Translanguaging is when a bi / multilingual learner uses all of their linguistic resources to access content lessons.
As Garcia, O. (2009) states ‘translanguaging challenges monolingual assumptions’ about current policy, especially here in the UK with the insistence of using English only in many mainstream schools. She moves on to say that translanguaging is a pedagogical practice ‘that uses bilingualism as a resource.’
I was recently investigating writing to suggest with my EAL Y9 class and attempted to allow my learners to use their ‘bilingualism as a resource’ in the planning and writing of an email. After looking at a model email paying particular attention to the overall organisation, I asked my learners to plan an email that they would write to a friend of their that made some suggestions to a problem (made up) that their friend had. We first discussed typical problems that teenagers might have and then we looked possible suggestions to help solve these problems. I allowed my learners to think about friends they have in their own country. Also, because I had four Italian speakers I allowed them to discuss in Italian especially when they were struggling to find the words in English. The next stage was for learners to identify a particular problem and then brainstorm possible suggestions and solutions. I asked my learners to complete a graphic organiser and to do this using their home language. It was amazing to see how much more detail they were able to write about because they were using their home language.
The most amazing part, for me, in the whole process was when they were writing the email. I had already emphasised that they must follow the model email and that they should follow their plan and some of the results were staggering. One student had the correct structure and had written the email (a three paragraph email) in Arabic, English and French. Another student had written in Pashto and although I cannot read Pashto I could see, when I sat with the students to discuss his work, that he did not have the correct overall organisation and had 6 paragraphs. We were able to look at the improvements that he would need to make for the writing to be more coherent. This was also the same for a student who had written in Italian but had written too much in the introductory paragraph and not enough in the second paragraph that should have offered suggestions and solutions. The learner had a clear understanding of the changes he would need to make to improve his writing. Another student had used both Italian and English in his email because I had discussed with him that if he was stuck for words in English then he could use Italian to support this. This was the most amount of writing that this particular student had ever written for me.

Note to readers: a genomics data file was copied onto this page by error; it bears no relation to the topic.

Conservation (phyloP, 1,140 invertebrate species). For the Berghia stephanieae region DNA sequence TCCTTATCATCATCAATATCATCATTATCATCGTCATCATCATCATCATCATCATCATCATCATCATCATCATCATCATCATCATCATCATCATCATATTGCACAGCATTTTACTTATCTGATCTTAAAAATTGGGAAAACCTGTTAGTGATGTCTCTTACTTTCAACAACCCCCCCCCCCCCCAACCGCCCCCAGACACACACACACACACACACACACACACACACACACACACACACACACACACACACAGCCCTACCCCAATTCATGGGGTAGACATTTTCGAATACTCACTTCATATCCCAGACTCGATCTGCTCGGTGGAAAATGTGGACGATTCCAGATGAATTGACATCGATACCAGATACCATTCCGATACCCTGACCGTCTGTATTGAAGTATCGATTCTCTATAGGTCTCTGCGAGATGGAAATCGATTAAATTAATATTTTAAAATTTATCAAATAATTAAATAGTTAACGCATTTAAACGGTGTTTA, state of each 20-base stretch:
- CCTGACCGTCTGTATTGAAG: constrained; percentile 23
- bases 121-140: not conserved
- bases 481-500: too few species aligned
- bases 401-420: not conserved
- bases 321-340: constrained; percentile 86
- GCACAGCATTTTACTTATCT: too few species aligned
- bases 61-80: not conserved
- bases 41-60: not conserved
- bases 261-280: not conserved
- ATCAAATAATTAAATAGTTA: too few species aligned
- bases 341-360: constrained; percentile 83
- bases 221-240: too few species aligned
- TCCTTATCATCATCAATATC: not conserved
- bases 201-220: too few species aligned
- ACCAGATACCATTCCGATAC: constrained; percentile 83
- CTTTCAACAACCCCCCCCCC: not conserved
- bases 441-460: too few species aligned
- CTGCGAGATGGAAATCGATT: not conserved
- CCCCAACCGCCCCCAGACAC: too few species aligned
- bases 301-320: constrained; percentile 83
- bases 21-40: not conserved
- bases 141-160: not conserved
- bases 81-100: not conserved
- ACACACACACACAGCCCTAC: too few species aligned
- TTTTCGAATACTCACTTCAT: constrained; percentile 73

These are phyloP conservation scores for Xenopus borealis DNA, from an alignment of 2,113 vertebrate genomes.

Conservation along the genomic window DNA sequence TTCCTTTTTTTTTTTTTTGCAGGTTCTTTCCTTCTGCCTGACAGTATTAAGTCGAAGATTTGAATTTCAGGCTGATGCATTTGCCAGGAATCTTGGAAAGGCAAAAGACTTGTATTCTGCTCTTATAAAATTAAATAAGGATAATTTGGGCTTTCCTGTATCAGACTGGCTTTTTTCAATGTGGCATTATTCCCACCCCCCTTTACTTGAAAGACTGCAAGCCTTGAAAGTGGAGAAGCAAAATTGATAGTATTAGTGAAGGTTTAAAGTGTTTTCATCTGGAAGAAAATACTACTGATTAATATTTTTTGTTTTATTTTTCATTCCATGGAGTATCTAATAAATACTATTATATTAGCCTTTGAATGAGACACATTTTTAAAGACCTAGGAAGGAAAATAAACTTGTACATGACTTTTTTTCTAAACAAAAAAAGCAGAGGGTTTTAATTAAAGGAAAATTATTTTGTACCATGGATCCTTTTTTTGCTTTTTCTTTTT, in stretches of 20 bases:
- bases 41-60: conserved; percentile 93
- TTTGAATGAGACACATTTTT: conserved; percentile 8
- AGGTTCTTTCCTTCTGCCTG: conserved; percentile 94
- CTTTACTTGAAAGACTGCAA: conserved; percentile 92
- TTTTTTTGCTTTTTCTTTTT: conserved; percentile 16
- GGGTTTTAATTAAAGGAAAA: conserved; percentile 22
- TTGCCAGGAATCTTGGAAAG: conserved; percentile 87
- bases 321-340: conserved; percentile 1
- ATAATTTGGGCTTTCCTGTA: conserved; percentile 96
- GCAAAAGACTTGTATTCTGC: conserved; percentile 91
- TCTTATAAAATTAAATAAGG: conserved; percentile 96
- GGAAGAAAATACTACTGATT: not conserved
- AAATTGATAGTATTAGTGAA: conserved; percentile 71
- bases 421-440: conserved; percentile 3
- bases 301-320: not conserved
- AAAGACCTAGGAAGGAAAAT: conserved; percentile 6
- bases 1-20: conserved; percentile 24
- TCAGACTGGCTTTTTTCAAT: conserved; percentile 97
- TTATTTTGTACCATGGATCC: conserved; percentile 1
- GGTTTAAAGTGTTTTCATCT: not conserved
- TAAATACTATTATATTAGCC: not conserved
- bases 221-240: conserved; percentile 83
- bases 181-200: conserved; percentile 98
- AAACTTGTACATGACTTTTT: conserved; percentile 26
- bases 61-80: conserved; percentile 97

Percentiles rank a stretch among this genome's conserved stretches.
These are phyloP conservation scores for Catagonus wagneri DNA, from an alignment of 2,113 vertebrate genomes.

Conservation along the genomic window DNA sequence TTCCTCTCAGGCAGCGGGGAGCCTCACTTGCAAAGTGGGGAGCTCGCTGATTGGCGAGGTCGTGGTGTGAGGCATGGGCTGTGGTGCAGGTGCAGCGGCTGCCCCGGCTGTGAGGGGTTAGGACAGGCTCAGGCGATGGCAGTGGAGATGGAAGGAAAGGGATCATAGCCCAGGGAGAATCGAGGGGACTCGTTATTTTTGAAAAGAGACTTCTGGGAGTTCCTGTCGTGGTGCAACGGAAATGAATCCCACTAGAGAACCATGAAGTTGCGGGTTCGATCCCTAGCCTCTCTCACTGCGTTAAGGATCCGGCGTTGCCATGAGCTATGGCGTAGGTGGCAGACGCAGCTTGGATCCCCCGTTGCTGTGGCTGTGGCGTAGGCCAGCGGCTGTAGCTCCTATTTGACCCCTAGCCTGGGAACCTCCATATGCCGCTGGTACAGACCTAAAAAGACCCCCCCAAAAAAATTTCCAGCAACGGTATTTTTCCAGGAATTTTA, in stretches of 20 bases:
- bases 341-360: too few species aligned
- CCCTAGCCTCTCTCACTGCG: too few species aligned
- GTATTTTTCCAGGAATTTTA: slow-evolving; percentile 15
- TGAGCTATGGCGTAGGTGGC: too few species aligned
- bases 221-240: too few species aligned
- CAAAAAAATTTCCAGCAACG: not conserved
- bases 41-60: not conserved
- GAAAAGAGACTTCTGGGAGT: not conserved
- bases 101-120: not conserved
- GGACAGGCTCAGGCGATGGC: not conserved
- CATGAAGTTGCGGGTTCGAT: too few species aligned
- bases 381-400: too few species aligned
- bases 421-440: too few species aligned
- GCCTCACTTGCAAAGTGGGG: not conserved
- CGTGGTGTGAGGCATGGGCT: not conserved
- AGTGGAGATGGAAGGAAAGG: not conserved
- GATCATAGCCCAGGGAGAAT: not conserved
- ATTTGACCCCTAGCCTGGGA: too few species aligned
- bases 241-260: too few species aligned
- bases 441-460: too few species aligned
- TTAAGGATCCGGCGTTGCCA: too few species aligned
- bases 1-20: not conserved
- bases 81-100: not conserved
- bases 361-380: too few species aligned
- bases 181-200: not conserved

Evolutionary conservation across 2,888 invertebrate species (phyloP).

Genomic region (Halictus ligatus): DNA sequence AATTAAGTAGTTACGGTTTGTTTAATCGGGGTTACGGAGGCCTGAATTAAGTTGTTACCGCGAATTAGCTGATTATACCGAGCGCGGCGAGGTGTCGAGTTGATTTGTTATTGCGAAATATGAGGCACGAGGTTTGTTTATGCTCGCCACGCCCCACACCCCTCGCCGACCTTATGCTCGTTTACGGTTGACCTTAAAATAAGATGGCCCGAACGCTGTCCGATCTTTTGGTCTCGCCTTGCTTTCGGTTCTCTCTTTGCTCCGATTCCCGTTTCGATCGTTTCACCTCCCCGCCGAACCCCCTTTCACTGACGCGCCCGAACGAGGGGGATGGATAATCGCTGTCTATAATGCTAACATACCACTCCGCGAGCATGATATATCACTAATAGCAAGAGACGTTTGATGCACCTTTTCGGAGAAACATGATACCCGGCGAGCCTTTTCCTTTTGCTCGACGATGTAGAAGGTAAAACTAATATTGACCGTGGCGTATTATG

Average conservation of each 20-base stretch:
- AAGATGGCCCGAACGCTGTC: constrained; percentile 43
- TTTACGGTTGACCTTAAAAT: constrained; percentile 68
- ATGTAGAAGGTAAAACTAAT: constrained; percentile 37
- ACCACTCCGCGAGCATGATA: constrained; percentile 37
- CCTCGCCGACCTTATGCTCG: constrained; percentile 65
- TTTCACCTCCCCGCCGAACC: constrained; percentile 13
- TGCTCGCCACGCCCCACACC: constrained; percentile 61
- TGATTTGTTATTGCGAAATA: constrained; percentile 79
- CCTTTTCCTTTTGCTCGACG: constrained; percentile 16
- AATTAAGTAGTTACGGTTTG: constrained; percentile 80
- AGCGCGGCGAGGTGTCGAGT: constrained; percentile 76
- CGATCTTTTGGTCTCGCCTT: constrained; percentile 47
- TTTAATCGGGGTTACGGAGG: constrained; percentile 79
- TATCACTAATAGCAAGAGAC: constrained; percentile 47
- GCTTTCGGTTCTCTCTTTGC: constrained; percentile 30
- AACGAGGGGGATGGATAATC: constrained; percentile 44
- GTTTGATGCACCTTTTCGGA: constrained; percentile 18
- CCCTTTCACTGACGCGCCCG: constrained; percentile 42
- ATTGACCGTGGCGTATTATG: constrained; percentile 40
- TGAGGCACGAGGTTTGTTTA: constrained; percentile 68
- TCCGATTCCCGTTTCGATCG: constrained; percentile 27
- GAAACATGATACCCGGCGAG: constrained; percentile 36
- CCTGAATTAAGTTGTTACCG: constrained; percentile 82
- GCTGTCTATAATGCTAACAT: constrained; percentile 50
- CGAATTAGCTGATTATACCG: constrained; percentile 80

The next step for me is for the learners to now translate their emails from their home language into English paying attention to the feedback I have given them paying particular attention to the overall organisation of the email. This comes next week and I will be reporting on how this has gone in a future post.
In summary, translanguaging to me, is still in its infancy and I am still trailing it to see how it can help my EAL learners to improve their English. Early signs are looking good and I look forward to sharing my journey in translanguaging with you further.